The Oscar winner opens up about her grief over having a miscarriage
Even a woman who looks like she has it all knows what it is to lose something. In a revealing interview for the Daily Mail’s You magazine, actress, cookbook author and effortlessly perfect human Gwyneth Paltrow revealed this week the miscarriage that made her rethink her family plans.
Paltrow is circumspect about when the pregnancy occurred and exactly how it ended. Just a year ago, she casually brushed off questions about whether she wanted more children, saying, “I don’t know if I can go back to diapers and things like that. I’m so past that, I think I may have missed the window. I think maybe when Moses was 3 I would have done it.” Now, however, she says, “My children ask me to have a baby all the time. And you never know, I could squeeze one more in. I am missing my third. I’m thinking about it. But I had a really bad experience when I was pregnant with my third. It didn’t work out and I nearly died. So I am like, ‘Are we good here or should we go back and try again?’” Paltrow’s cryptic reference to the child she says she’s “missing” comes within the context of a conversation about her healthy new “It’s All Good” cookbook, which she claims sprang out of a health crisis in which “I was vitamin-D deficient, I had anemia, I had thyroid issues, my liver was congested, I had hormonal imbalances and a benign tumor on my ovary that had to be removed.”
Celebrity culture is obsessed with motherhood and babies. Every supermarket tabloid, every entertainment show, devotes lavish attention to any female between the age of 16 and 50 who might be “Finally!” knocked up, who’s showing off her baby bump, who’s rocking a post-baby hot bod, and of course, what an amaaaaaazing and fulfiiiiiilllling and perrrrrrfect experience motherhood is. The harder, darker aspects of bringing people into the world are kept quieter. If we hear about them at all, it’s almost always in the distance of time. Earlier this year, Jay-Z revealed that he and wife Beyoncé had a pregnancy loss before the birth of their daughter, Blue Ivy, via a new song that referenced “false alarms and false starts… last time the miscarriage was so tragic.” And in her recently aired “Life Is But a Dream” documentary, Beyoncé spoke of the “pain and trauma” of the loss.
It’s not always easy to acknowledge miscarriage, and the complex feelings it stirs up. The world is too full of well-meaning friends who shrug that you should just try again, as well as callous individuals like the Daily Mail commenters who noted, “You are NOT a special martyr for having had a miscarriage” and “It happens to hundreds of thousands of women every day.” It’s true that it does. Up to a quarter of all known pregnancies end in miscarriage – and the figure is even higher for very early pregnancies.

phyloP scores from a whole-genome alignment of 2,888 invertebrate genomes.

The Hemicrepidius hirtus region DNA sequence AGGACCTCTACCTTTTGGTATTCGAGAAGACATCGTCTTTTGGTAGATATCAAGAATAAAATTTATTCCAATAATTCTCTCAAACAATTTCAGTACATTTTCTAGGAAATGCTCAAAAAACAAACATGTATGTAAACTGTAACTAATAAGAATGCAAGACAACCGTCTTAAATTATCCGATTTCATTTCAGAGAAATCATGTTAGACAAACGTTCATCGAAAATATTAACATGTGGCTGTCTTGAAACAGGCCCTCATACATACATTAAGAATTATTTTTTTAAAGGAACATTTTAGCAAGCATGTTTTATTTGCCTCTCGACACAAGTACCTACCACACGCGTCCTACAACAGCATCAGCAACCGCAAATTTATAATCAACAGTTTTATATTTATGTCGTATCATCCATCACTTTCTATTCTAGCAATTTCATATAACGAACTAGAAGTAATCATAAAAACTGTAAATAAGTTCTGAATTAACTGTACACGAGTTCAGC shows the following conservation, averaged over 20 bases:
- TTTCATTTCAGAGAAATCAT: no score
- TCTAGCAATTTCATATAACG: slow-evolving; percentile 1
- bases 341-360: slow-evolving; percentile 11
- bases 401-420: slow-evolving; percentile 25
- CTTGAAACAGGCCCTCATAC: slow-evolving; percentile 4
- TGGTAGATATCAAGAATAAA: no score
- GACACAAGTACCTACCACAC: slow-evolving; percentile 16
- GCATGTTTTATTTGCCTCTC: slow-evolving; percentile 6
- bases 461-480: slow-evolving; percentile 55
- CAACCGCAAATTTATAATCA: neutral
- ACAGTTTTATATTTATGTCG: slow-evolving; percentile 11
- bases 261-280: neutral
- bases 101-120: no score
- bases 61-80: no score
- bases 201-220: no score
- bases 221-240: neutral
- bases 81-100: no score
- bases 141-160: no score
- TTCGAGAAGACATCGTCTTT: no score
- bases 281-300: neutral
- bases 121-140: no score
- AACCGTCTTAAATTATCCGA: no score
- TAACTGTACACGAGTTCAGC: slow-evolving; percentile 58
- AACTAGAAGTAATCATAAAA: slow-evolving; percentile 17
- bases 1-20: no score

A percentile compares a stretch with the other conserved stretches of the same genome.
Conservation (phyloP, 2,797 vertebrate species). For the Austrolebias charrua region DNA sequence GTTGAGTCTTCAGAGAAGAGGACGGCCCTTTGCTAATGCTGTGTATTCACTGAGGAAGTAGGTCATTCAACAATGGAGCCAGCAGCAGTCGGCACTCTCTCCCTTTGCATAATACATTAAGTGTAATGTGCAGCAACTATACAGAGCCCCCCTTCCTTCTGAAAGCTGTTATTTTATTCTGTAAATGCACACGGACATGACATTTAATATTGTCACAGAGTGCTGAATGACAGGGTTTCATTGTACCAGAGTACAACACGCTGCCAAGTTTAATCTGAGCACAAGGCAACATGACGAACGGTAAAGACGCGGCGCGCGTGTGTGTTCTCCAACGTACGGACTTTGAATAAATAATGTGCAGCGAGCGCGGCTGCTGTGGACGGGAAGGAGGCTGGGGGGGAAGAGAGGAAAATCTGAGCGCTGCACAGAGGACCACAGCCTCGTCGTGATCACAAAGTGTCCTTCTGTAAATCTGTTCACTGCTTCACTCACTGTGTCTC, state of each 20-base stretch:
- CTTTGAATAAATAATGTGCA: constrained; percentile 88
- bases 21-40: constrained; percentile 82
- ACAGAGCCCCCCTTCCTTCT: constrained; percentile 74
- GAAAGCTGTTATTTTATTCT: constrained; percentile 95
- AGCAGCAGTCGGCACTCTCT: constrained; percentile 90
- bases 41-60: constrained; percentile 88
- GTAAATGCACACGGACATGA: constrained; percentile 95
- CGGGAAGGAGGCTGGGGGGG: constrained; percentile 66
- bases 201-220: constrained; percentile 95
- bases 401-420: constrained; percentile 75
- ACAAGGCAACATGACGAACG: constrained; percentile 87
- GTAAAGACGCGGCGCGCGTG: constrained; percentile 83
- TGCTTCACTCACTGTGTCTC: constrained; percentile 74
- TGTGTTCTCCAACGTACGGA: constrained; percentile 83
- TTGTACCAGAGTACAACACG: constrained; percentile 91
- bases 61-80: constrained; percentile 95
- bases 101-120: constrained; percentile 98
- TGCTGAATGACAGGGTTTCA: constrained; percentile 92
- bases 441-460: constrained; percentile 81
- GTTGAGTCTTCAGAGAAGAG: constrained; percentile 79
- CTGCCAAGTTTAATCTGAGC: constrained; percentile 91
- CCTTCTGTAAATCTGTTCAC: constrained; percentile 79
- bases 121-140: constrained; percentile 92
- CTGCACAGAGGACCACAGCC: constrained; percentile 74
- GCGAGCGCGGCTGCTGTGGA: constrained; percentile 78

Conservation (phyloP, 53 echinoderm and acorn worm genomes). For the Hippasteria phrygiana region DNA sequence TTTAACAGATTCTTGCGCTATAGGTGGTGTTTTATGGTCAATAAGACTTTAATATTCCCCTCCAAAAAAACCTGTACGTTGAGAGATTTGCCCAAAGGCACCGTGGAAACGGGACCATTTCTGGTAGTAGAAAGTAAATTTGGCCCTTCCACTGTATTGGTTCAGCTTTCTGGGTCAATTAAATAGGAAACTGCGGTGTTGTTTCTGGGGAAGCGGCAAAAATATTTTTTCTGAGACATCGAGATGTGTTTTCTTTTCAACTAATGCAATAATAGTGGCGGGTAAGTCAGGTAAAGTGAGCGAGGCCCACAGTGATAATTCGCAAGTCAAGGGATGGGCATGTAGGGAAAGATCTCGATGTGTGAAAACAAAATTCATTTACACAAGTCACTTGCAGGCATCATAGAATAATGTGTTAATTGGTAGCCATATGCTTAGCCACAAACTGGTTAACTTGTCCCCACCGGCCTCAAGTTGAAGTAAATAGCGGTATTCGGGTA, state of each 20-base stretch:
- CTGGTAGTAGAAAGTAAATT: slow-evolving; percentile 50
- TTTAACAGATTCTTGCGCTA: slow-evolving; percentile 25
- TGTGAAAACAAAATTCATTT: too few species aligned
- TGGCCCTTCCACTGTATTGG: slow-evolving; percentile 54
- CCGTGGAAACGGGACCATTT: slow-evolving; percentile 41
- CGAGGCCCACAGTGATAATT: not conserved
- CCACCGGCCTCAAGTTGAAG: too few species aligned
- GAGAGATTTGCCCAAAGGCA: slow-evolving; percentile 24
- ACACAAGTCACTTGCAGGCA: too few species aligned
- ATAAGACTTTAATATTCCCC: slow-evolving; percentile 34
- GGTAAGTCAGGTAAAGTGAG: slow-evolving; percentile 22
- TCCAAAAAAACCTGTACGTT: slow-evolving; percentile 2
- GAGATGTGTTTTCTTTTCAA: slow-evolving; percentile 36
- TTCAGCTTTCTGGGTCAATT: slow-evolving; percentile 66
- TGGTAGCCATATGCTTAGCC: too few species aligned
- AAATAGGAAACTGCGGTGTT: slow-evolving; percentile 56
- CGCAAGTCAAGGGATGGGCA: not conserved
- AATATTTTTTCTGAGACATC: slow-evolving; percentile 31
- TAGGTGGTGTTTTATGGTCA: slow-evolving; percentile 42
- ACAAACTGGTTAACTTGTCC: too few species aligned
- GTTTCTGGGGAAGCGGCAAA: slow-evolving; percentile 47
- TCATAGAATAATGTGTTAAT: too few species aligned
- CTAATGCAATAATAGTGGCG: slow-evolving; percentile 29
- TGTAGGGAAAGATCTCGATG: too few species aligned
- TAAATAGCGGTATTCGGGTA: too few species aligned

But just because you’ve got a lot of company doesn’t automatically negate the loss of one unique pregnancy, one hoped-for child. The experience of miscarriage can be physically painful and emotionally shocking. It’s no lightly brushed off thing to have your body go out of control on you, to experience the helplessness of loss. It can be profoundly heartbreaking to go from giddy expectation to sudden emptiness. And it can feel cruelly lonely, because the pregnant woman was likely not yet showing, because the couple may not even have made the news public. And when all you’re left with is the feeling that as far as everybody else is concerned, that child you loved and imagined and carried for a short time didn’t even exist, it can hurt like hell. It can hurt in a way that’s unlike any other hurt in life.
It’s a leap of faith to decide to have a child, and it’s one that’s inevitably influenced by past experince. So if the 40-year-old Paltrow, who has everything else in life – including an Oscar and a 33-room home in London — isn’t jumping on the whole women’s magazine script of “40, Fabulous, and Pregnant!” who can blame her? In that regard, she doesn’t fit neatly into the smiling, sunny image we have of what motherhood – especially celebrity motherhood – is supposed to be. Instead she acknowledges the truth — that sometimes experience is punctuated with grief and disappointment, and ultimately, a whole lot of ambivalence about whether it’s worth the risk.
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